The state's upcoming ballot question on definition of marriage prompts finance board to reconsider keeping donor names secret.
As activists prepare for what is expected to be one of the costliest amendment campaigns in recent history, state campaign finance officials are rethinking guidelines on how donations are disclosed.
The Minnesota Campaign Finance and Public Disclosure Board met Tuesday to hear arguments on whether it should revoke a 14-year-old opinion that allows corporations to make donations to ballot campaigns without revealing their own donors.
A change could have a major impact on the role national heavyweight nonprofits like the Human Rights Campaign and the National Organization for Marriage play in Minnesota over the next 17 months. The two sides are gearing up over a 2012 ballot question that would ask voters to legally define marriage in the state Constitution as being between a man and woman. It would solidify an existing legal ban on same-sex marriage.
For-profit corporations like Target may not experience much change, however, because they rely on business revenue rather than donors.
Amendment supporters said that requiring disclosure could scare off potential donors.
Tom Prichard, president of the nonprofit Minnesota Family Council, said that donors could be subject to "physical violence, economic threats or harassment, property damage" if their names are disclosed. "Forcing organizations like ours to make their donors public would have a chilling effect on political speech [and] free speech," Prichard said.
Opponents of the amendment did not testify at Tuesday's hearing, but are watching the matter closely. Donald McFarland, who leads the coalition opposing the measure, said his organization has no official position. "Everyone's watching and waiting for the advice," McFarland said.
The state already requires a higher level of disclosure from groups that donate money to sway the election of a candidate.
But Josiah Neeley, an Indiana-based attorney representing the coalition supporting the amendment, testified that the two situations should not be viewed equally.
"You can't corrupt a ballot question," Neeley said. "It's not a person, it's a legislative measure."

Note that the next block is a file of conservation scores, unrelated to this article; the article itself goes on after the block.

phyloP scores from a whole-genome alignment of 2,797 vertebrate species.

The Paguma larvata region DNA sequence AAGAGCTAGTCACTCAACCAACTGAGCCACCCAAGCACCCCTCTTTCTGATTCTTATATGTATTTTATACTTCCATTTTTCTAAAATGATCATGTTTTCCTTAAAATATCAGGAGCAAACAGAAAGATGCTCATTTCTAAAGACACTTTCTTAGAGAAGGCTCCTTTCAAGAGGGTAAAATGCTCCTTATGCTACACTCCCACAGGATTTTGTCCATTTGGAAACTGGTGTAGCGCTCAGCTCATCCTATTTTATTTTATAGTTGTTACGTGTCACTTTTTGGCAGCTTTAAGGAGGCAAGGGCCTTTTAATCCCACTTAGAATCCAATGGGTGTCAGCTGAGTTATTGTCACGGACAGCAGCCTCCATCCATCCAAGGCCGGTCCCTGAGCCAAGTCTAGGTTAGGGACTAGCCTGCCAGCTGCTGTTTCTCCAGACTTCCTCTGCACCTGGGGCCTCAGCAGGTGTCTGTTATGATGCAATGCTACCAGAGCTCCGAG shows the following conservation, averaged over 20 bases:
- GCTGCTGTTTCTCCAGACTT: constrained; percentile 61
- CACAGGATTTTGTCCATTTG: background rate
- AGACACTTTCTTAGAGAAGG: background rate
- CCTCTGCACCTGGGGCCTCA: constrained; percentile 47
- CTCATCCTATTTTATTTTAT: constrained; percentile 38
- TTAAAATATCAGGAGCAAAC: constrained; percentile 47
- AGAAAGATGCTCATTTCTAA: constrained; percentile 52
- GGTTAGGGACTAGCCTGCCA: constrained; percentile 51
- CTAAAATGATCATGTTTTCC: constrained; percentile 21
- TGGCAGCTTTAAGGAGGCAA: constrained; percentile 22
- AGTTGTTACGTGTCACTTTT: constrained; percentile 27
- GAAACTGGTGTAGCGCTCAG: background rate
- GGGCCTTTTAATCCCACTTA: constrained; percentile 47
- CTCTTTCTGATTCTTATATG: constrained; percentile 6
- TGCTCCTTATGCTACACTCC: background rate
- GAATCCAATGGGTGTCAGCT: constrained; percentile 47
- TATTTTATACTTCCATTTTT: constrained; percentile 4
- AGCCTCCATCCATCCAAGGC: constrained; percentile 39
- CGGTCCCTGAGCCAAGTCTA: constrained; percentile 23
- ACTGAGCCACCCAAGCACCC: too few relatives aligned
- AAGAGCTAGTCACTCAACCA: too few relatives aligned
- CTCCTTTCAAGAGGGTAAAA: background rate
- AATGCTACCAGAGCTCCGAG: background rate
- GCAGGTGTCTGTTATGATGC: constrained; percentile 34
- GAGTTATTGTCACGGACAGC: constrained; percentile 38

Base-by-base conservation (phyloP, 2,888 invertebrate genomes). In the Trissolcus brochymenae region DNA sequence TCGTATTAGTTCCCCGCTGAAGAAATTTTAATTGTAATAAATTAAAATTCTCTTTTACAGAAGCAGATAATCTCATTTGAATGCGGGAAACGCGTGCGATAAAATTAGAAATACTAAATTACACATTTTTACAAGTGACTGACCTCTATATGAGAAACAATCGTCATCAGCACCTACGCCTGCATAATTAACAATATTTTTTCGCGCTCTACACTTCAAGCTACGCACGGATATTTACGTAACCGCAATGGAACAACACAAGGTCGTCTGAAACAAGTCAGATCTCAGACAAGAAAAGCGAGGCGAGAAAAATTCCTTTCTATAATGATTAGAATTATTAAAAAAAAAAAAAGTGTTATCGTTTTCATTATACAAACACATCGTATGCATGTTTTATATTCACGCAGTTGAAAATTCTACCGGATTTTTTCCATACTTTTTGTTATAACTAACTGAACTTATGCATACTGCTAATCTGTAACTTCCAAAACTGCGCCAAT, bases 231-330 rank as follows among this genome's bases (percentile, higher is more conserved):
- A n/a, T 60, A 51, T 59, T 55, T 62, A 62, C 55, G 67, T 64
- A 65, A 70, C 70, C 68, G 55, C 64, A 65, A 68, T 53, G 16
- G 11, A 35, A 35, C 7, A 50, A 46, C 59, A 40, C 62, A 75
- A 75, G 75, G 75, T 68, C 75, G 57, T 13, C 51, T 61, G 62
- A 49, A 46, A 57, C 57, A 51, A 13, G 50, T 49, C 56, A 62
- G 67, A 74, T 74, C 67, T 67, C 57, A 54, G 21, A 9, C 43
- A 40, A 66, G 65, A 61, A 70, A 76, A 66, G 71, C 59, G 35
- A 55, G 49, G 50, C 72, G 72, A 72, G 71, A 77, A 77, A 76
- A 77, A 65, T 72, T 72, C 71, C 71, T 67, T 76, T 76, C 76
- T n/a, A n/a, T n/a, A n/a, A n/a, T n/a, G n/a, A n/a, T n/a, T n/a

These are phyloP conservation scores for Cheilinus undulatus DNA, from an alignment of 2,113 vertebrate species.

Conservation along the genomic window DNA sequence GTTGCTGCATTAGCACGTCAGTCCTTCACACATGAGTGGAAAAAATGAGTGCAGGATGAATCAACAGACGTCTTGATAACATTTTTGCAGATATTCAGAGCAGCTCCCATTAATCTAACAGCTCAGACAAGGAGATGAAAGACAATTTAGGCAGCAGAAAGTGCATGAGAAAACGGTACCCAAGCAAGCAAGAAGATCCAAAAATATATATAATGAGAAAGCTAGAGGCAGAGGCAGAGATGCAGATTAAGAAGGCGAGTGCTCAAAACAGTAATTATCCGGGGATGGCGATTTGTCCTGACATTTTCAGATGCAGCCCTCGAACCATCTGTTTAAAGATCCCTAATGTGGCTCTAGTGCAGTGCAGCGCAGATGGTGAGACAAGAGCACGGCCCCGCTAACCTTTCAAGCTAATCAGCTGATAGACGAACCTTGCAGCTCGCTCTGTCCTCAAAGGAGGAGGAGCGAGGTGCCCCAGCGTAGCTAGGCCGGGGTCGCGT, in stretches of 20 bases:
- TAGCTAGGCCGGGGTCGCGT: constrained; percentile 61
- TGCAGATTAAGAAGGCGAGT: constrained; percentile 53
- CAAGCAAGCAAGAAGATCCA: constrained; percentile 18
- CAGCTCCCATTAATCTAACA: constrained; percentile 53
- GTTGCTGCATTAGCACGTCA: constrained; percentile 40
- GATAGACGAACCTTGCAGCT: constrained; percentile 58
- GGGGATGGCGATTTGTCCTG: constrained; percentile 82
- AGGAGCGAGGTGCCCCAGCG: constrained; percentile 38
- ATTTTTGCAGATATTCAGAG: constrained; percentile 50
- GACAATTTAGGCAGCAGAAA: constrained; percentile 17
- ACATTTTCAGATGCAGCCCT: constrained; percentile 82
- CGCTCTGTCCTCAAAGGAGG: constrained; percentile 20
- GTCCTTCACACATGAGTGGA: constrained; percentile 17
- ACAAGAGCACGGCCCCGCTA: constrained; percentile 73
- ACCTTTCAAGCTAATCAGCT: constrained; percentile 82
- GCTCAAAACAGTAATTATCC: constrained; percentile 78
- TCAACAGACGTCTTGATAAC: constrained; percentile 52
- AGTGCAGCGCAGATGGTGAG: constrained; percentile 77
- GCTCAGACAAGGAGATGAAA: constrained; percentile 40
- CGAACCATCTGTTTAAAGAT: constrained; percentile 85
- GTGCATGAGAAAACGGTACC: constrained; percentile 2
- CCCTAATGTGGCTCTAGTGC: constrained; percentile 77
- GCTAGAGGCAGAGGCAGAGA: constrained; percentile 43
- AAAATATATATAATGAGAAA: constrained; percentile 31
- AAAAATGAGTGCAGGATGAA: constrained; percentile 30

Mike Dean, executive director of the watchdog group Common Cause Minnesota, said corruption is still a possibility -- especially if amendment campaigns have an impact on the broader elections.
"I really think the public has a right to know about who's funding this political speech," Dean said. "One of the ways that we can prevent that corruption ... is to bring campaign contributions into the sunlight."
Similar fights have already played out in other states that waded into the gay marriage debate.
Neeley is representing the National Organization for Marriage (NOM) in a lawsuit to protect the names of its donors in Maine. NOM successfully fought to repeal the state's same-sex marriage law in a 2009 referendum.
Neeley, who said repeatedly in his testimony that corporations are "legal persons," said there is a "serious possibility of litigation" if Minnesota revokes the opinion.
Advisory opinions have no legal authority, but political groups view them as the Campaign Finance Board's interpretation of the law. The board pushed bipartisan legislation this session requiring more disclosure from corporations that give to ballot measures, but the bill never got a final vote.
Prichard said the timing of this recent push is curious. "We're just concerned that it would come up after 14 years. What's changed?" he asked.
Gary Goldsmith, executive director of the Campaign Finance Board, said in a memo that the board has requested clarification from the Legislature several times dating back to 2002.
Board members asked questions but did not express concrete opinions on the issue. They delayed a vote until their next meeting on June 30, so that new disclosure guidelines will be drafted in the event that they revoke the opinion.
Eric Roper • 651-222-1210 Twitter: @StribRoper